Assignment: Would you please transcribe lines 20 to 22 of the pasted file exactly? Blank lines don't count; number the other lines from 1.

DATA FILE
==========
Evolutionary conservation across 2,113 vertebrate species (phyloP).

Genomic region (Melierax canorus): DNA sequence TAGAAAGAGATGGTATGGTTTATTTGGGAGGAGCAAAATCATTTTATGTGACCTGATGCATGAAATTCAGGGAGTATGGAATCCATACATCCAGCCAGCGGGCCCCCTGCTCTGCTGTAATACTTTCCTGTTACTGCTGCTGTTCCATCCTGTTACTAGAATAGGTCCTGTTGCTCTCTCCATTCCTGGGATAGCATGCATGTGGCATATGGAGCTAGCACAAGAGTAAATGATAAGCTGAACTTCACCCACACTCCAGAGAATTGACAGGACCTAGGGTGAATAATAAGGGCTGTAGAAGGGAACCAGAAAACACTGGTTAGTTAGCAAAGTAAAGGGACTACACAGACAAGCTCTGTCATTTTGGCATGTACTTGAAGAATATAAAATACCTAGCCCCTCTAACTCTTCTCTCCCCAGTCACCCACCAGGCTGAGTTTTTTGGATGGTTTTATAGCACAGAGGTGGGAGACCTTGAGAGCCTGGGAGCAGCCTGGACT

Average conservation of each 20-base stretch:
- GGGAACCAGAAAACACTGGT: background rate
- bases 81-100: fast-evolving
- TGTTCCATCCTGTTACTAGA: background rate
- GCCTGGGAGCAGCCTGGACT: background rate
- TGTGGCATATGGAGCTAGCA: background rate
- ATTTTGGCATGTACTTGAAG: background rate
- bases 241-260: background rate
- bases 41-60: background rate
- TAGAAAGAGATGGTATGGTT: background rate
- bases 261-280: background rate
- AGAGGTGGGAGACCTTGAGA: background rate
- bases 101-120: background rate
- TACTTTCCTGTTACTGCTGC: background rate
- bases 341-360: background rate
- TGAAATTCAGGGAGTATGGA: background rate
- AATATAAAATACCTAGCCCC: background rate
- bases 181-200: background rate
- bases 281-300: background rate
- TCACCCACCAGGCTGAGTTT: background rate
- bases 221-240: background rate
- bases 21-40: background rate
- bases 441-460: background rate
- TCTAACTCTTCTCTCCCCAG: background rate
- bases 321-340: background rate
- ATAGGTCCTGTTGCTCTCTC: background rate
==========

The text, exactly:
- bases 181-200: background rate
- bases 281-300: background rate
- TCACCCACCAGGCTGAGTTT: background rate